...WINTRY MIX EXPECTED TONIGHT INTO WEDNESDAY MORNING...
...WINTER WEATHER ADVISORY IN EFFECT FROM 6 PM THIS EVENING TO
NOON CST WEDNESDAY...
* WHAT...A MIX OF PRECIPITATION IS EXPECTED, RANGING FROM POSSIBLE
SNOW, SLEET, AND FREEZING RAIN, TO JUST PLAIN RAIN. SNOW
ACCUMULATION RANGING FROM A DUSTING UP TO 1 INCH FOR MUCH OF THE
AREA, BUT PERHAPS AT LEAST 2 TO 3 INCHES IN SOME COUNTIES
SOUTHEAST OF THE NEBRASKA TRI CITIES. ICE ACCUMULATION RANGING
FROM NONE, UP TO PERHAPS A FEW HUNDREDTHS OF AN INCH. WINDS WILL
AVERAGE 10 TO 25 MPH FROM THE SOUTH.
* WHERE...PORTIONS OF NORTH CENTRAL KANSAS AND CENTRAL, EAST
CENTRAL AND SOUTH CENTRAL NEBRASKA.
* WHEN...FROM 6 PM THIS EVENING TO NOON CST WEDNESDAY.
* IMPACTS...PLAN ON THE POSSIBILITY OF SLIPPERY ROAD CONDITIONS IN
AT LEAST PARTS OF THE ADVISORY AREA, WHICH COULD IMPACT THE
WEDNESDAY MORNING COMMUTE.
* ADDITIONAL DETAILS...DUE TO TEMPERATURES BOTH AT THE SURFACE AND
ALOFT HOVERING CLOSE TO THE FREEZING MARK, THIS IS A RELATIVELY
LOW-CONFIDENCE SNOW AND ICE FORECAST. A DIFFERENCE OF ONLY A
DEGREE OR TWO IN EXPECTED TEMPERATURES COULD MEAN THE DIFFERENCE
BETWEEN RECEIVING SNOW OR ICE, OR SIMPLY HAVING A COLD RAIN
WITH NO TRAVEL ISSUES. BECAUSE OF THIS, PLEASE STAY UP TO DATE
WITH THE LATEST FORECAST AND BE OPEN TO POSSIBLE CHANGES.
SLOW DOWN AND USE CAUTION WHILE TRAVELING.
THE LATEST ROAD CONDITIONS FOR THE STATE YOU ARE CALLING FROM CAN
BE OBTAINED BY CALLING 5 1 1.
Boeing stops producing 737 Max airliner involved in deadly crashes
Boeing Co. said Monday that it will temporarily stop producing its grounded 737 Max jet starting in January as it struggles to get approval from regulators to put the plane back in the air.
The Chicago-based company said production would halt at its plant with 12,000 employees in Renton, Washington, near Seattle.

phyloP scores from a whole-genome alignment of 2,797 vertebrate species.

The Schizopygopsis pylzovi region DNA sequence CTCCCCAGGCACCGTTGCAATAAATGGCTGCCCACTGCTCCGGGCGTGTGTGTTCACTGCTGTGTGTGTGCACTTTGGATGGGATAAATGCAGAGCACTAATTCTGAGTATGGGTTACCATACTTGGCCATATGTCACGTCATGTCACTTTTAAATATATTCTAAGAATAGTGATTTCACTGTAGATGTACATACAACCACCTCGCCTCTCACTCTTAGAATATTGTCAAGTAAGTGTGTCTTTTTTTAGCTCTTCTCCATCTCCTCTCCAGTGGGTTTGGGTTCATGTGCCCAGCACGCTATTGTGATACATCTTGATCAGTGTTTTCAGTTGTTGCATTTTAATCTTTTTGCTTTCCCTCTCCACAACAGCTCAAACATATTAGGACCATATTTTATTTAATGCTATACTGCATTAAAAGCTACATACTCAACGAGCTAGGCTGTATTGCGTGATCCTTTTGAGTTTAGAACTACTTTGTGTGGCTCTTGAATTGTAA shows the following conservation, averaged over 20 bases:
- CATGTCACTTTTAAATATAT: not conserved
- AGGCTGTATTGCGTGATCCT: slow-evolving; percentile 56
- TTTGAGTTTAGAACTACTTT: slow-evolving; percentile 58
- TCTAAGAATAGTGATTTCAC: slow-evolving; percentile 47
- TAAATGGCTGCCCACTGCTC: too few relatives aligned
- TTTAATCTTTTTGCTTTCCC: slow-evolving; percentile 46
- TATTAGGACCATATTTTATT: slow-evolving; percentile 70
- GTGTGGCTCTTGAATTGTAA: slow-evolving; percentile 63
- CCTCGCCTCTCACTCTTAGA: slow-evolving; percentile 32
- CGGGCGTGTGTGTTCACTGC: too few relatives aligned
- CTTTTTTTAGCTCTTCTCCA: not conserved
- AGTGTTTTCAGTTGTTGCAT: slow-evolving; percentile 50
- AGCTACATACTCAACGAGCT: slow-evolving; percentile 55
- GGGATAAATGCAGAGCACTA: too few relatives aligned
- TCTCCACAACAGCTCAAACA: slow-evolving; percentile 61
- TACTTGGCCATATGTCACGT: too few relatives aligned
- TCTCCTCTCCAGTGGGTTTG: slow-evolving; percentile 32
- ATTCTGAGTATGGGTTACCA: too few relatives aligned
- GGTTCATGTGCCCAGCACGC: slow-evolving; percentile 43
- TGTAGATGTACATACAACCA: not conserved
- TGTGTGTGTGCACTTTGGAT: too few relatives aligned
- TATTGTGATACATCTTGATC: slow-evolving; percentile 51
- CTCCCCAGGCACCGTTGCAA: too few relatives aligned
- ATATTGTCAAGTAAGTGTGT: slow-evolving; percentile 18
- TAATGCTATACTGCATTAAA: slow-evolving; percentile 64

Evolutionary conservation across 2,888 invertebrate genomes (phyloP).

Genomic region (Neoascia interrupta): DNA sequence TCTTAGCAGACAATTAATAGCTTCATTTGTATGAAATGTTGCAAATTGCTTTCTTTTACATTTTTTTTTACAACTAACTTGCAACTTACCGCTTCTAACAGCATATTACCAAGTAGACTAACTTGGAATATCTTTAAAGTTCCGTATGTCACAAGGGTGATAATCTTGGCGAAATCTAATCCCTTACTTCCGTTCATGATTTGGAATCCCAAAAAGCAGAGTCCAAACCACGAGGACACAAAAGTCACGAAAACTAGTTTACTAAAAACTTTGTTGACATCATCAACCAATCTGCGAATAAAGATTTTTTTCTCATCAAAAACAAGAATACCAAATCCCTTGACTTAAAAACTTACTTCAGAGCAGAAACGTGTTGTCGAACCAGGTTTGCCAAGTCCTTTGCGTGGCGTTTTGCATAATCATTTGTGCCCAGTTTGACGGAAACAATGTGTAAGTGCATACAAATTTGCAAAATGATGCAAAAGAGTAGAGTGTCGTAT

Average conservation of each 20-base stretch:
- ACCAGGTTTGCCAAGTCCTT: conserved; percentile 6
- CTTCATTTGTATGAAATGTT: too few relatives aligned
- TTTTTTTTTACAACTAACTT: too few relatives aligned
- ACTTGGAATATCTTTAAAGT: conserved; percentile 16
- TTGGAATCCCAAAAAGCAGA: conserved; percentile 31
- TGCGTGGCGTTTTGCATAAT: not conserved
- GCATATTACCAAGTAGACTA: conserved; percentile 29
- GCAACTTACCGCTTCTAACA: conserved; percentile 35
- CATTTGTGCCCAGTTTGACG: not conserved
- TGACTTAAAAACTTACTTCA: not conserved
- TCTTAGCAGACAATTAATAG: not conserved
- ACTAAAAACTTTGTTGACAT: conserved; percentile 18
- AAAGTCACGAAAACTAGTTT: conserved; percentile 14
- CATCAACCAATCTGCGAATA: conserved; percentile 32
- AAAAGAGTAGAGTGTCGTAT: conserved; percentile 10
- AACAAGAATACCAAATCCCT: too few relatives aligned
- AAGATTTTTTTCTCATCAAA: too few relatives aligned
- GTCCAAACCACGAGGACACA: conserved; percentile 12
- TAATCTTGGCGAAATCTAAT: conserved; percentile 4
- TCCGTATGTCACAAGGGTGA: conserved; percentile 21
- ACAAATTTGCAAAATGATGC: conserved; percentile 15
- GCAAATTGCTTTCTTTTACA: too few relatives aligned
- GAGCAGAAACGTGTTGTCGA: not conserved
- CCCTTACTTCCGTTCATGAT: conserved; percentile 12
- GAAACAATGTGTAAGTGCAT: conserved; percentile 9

Boeing said it doesn't expect any layoffs as a result of the production halt "at this time." But layoffs could ripple through some of the 900 companies that supply parts for the plane.
The Max is Boeing's most important jet, but it has been grounded since March after crashes in Indonesia and Ethiopia that killed total of 346 people, and federal regulators told the company last week that it had unrealistic expectations for getting the plane back into service.
In a statement, Boeing said it will determine later when production can resume.
"We believe this decision is least disruptive to maintaining long-term production system and supply chain health," the statement said.
The company's stock came under pressure Monday after the Wall Street Journal reported on the possibility of a Max production halt. It closed Monday down $14.67, or 4.3%, at $327.
The stock has fallen 23% since the March 10 crash of a Max flown by Ethiopian Airlines.
The nose section of a 737 MAX
A group of Southwest Airlines Boeing 737 MAX 8 aircraft sit on the tarmac at Phoenix Sky Harbor International Airport on March 13, 2019 in Phoenix, Arizona. The United States has followed countries around the world and has grounded all Boeing 737 Max 8 aircraft following the crash of an Ethiopia Airlines 737 Max 8.
Kevin McAllister, who was ousted on October 21, 2019, after three years as CEO of Boeing Commercial Airplanes, in Renton, Wash., in November 2017.